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The Logical Framework Matrix Approach

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Erasmus Fredriksson Varano

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The Logical Framework Matrix Approach

  1. 1. The Logical Framework Matrix Approach LFMA Sofia, 14 December 2017
  2. 2. What does the LFMA address? The term “project” which means a group of activities undertaken to produce a Project Purpose in a fixed time frame. In development terms a “programme” is taken to mean a series of projects whose objectives together contribute to a common Overall Objective, at sector, country or even multi-country level.
  3. 3. LFA The steps of the analysis 1. Define a project concept – an idea of what project you intend to implement. 2. Decide who the target group for the project will be (the group who will directly receive benefits and participate in the project). The final beneficiary group is likely to be the broader community within which the target group is located. 3. Define the problems facing the target group in their situation (what is the focal problem facing the target group, and what causes this problem)
  4. 4. LFA The logical framework approach follows a hierarchical results oriented planning structure and methodology which focuses all project planning elements on the achievement of one project purpose NB: no matter the type of programme or action, it is good practice to develop an LFM as a backbone of your project
  5. 5. LFA The results of the stakeholder, problem, objectives and strategy analysis are used as the basis for preparing the Logical Framework Matrix. The LFM consists of a matrix with four columns and four (or more) rows, which summarise the key elements of a project plan
  6. 6. LFA Compilation – an example Ø Goal: starting at the top and using the information from the Objective Tree write the overall objective of the project. The overall objective may be beyond the reach of this project on its own, for instances: “To contribute to improved family health and the general health of the rive ecosystem”. Ø Purpose: it describes the desired outcome that the project will achieve. This should be clear and brief. Example: “Improved river water quality”. Ø Outputs: describe the project intervention strategy. There may be several outputs. Example: “1) Reduced volume of wastewater directly discharged into the river system by households and factories”. Ø Activities: these are the tasks that are needed to achieve these outputs. There may be several for each output. Statements should be brief and with an emphasis on action words. Examples: “1.1) Conduct baseline survey of households and businesses; 1.2) Complete engineering specifications for expanded sewerage network, etc.”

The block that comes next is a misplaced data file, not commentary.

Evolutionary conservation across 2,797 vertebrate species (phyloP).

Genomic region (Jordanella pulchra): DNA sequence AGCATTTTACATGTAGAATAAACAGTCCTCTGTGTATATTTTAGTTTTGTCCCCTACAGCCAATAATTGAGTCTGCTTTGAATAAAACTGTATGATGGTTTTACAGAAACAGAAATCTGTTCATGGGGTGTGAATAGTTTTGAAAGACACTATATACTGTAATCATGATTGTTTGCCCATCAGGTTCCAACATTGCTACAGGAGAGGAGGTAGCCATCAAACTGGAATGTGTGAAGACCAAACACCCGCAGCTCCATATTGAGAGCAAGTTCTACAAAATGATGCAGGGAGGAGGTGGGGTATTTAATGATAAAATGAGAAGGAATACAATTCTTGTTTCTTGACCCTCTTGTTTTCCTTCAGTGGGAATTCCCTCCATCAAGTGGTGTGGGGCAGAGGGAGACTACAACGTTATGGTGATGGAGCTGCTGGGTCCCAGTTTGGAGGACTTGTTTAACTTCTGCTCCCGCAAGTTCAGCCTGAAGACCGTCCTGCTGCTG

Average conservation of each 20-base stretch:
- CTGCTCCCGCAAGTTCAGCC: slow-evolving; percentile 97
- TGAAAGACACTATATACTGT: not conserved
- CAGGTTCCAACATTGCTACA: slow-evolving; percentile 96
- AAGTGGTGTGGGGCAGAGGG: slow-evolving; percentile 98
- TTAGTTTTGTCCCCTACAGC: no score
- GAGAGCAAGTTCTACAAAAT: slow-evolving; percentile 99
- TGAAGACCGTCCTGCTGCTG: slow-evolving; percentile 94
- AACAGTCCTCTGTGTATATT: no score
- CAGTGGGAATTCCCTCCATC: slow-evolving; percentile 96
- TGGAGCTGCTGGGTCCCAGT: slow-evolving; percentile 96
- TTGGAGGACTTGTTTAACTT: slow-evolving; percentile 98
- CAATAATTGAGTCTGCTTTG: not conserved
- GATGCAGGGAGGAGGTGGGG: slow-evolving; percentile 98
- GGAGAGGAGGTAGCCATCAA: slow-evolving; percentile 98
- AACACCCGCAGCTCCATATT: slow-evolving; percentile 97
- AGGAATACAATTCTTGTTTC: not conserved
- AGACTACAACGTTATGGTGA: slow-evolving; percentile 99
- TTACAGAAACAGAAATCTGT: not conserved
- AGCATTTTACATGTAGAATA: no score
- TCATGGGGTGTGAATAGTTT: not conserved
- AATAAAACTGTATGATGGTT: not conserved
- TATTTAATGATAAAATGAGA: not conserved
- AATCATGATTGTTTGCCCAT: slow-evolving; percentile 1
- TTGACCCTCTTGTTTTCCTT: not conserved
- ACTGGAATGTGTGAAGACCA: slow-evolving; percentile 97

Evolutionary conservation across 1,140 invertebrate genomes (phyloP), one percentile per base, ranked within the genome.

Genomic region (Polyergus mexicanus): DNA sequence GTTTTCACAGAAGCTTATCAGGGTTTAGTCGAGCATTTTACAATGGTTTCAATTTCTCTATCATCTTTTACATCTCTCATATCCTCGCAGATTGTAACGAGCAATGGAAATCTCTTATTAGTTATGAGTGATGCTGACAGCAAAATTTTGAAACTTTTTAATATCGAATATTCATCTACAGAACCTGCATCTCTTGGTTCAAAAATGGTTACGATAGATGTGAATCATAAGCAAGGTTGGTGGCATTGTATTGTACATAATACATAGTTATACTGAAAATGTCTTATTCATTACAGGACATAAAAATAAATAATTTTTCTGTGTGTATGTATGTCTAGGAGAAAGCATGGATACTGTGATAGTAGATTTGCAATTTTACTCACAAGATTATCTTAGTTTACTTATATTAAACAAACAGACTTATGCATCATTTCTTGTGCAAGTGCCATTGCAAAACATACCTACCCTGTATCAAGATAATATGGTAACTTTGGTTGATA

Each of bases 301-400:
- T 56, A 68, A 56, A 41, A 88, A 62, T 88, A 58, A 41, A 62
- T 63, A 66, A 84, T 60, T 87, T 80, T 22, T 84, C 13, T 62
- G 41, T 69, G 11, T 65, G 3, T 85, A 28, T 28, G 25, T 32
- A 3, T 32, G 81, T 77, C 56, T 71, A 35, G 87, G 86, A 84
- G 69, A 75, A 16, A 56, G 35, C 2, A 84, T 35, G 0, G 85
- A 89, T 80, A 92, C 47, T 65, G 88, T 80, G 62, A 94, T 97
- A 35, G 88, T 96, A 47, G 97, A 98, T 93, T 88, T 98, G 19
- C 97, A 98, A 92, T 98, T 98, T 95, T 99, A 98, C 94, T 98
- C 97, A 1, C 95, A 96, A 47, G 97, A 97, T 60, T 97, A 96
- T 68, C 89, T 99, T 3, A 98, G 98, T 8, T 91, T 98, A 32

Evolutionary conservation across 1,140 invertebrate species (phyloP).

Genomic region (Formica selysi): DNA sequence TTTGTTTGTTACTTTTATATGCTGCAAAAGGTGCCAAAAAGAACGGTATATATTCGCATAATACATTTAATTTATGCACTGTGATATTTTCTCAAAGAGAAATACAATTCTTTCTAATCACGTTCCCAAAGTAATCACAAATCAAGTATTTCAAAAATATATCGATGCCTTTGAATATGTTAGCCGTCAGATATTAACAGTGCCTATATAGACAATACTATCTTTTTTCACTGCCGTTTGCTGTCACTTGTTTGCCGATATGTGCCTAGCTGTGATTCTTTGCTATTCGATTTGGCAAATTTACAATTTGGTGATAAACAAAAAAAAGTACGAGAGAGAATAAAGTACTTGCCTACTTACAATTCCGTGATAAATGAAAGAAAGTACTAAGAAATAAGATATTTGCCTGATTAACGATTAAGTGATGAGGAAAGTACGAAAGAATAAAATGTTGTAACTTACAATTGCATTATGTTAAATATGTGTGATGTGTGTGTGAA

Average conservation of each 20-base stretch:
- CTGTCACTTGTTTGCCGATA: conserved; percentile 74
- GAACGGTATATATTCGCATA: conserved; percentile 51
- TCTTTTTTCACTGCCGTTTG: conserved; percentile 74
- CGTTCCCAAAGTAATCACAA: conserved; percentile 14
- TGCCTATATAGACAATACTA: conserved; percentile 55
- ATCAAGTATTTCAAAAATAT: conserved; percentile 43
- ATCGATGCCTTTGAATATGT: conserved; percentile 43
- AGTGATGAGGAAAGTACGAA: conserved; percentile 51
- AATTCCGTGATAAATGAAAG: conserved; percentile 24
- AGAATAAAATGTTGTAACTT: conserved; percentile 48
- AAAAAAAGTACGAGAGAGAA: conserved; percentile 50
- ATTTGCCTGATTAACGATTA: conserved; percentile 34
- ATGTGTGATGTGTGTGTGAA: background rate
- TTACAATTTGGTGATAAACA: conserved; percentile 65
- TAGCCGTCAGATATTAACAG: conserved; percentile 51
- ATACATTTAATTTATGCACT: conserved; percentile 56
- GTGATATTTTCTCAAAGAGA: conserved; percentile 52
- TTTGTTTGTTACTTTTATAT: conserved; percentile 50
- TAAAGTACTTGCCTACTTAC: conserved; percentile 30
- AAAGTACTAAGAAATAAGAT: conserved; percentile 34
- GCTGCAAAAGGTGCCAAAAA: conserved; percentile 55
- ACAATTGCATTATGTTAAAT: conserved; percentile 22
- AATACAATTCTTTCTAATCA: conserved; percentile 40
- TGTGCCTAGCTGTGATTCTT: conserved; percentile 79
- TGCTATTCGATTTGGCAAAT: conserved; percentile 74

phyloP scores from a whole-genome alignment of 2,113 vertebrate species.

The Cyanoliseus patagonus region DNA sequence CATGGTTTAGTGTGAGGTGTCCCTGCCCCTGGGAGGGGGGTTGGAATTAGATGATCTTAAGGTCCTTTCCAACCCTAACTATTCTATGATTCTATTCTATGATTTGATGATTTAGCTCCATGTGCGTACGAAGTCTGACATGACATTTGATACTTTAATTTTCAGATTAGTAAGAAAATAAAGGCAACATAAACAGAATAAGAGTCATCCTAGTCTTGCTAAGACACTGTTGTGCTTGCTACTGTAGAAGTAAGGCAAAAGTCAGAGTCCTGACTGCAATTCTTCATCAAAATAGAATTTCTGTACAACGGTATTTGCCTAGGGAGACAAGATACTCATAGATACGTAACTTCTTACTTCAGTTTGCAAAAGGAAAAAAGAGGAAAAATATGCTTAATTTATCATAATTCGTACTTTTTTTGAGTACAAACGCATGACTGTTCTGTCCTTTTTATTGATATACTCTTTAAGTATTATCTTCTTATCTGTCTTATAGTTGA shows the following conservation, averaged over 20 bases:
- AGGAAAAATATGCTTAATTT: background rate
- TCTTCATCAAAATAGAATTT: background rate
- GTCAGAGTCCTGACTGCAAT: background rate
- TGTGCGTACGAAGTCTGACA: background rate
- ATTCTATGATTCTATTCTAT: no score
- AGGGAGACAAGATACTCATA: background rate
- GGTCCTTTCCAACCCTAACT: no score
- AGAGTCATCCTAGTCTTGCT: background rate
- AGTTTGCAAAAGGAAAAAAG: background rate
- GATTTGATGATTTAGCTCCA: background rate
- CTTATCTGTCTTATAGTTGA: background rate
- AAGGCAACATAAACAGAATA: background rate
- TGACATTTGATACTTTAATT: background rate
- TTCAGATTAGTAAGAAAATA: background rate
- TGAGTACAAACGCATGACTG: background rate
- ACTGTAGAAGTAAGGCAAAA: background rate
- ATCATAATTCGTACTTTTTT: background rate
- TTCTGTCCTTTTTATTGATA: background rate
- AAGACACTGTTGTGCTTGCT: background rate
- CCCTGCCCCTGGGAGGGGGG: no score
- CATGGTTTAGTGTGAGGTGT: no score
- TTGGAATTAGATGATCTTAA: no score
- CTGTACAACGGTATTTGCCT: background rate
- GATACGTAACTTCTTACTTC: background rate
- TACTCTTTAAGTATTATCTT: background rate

7. 7. LFA Second stage Objectively verifiable indicators of achievement: starting from the top to the bottom of the hierarchy of the objectives, begin to work across the logframe identifying the Objective Verifiable Indicators for measuring the progress in terms of quantity, quality and time. There are two kinds of indicators: 1. Impact indicators: related to the overall goal, helps to monitor the achievement and the impact of the project. Example: “Incidence of water borne diseases, skin infections and blood disorders caused by heavy metals, reduced by 50% by 2008, specifically among low income families living along the river”. 2. Process (our outcome) indicators: related to the purpose and results. These measure the extent to which the stated objectives have been achieved. Example: “Concentration of heavy metal compounds (Pb, Cd, Hg) and untreated sewerage; reduced by 25% (compared to levels in 2003) and meets established national health/pollution control standards by end of 2007”. Sources and means of verification: the source of verification should be considered and specified at the same time as the formulation of indicators. This will help to test whether or not the indicators can be realistically measured at the expense of a reasonable amount of time, money and effort.